Wells Fargo Championship

Wells Fargo Championship

Wells Fargo Championship
Charlotte, North Carolina
Winner: Max Homa

When it comes to feeling low, Max Homa figures he holds the record. What’s lower than low? He was there. “I used to say, when I hit rock bottom, I found a shovel and kept digging,” said Homa, 28, for years his own poster boy for frustration and failure. “I went to some low, low places. I realized … that my attitude was going to have to get a lot better. I’m very proud I finally found the ladder and started climbing because it was getting dark down there.”

Entering the last round of the Wells Fargo Championship, Homa was tied for the lead with Jason Dufner and Joel Dahmen, and feeling the hot breath of Rory McIlroy, Justin Rose and Sergio Garcia on his neck. A 69-63-70 start got him there. Then a cool four-under 67 got him his first PGA Tour win, at 15-under 269. Dahmen, also chasing that first win, closed with a par save for a 70, three behind. “I didn’t beat myself today,” he said.

Rose sputtered to a one-bogey 68 and finished third. Tied for fourth: Garcia (68) with three back-nine bogeys; Rickie Fowler (68) with two; Paul Casey (69) with four bogeys on the front, and Dufner (73) with a bogey at 10 and a double bogey at 18. And McIlroy (73), the first-round co-leader, tied for eighth after dropping four strokes in six holes. Homa staked his claim with a 63 in the second round, a gem that included two bursts of three straight birdies: From No. 8, on a tap-in and putts of 24 and 12 feet, and from the 14th on putts of three, seven and 14 feet. “My attitude is awesome nowadays,” he said.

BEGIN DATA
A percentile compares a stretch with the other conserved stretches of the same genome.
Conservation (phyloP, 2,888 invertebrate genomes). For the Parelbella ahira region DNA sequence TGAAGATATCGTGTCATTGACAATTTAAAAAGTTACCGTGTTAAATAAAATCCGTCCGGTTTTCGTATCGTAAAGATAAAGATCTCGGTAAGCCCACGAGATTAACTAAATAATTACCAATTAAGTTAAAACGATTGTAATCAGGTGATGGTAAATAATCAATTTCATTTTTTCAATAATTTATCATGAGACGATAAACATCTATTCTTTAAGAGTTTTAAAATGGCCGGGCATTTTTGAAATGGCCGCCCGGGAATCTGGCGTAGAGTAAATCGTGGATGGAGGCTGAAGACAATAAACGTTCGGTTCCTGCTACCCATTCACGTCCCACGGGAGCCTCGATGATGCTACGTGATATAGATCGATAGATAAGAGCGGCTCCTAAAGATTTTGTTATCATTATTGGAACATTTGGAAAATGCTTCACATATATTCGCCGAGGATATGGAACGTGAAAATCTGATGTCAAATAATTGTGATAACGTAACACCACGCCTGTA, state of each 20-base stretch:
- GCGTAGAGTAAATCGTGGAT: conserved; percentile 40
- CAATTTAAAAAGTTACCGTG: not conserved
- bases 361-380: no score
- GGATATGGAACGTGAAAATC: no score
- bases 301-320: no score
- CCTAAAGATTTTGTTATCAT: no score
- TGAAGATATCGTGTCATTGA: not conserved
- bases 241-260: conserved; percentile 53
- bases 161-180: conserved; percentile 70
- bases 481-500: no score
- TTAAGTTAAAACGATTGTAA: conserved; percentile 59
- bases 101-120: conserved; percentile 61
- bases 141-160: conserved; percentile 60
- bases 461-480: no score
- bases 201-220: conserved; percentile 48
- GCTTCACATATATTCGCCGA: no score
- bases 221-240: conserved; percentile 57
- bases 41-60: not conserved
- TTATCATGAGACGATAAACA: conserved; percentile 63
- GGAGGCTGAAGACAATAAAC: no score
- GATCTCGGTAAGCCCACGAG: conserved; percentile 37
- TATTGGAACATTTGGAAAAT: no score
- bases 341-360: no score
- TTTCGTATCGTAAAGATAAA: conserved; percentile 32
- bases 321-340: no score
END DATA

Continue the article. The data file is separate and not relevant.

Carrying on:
But nerves hit him hard in the final round, a round to celebrate. He birdied all three of Quail Hollow’s par-fives — No. 7 with a 14-foot putt, the 10th out of a bunker to 15 feet and the 15th with two putts from 68 feet. The clincher, he said, was the par putt at the 14th, when he was leading by three. His approach had stopped just short of the water. He chipped to six feet, and a weather delay hit. He had to wait a nerve-racking hour. If he’d come back and bogeyed, he said, “all of a sudden you’re standing on 15 with some negatives. I knew in the back of my mind, if I made that putt, I win this tournament.” And he came back out and made it. Then he birdied 15, and made his only bogey, a harmless one, at 16. He parred the 17th and 18th, and his deflating past was forgotten. Just two years earlier, he was in his second crack at the PGA Tour and made just two cuts. Only once did he play on Sunday. And a return to qualifying school was looming just eight months earlier.

“The feeling [whether] I belonged was the worst part,” Homa said. “I felt like nobody knew who I was, no one cared. It was embarrassing at times. But,” he added, “it ain’t embarrassing anymore. It’s a cool story now.”


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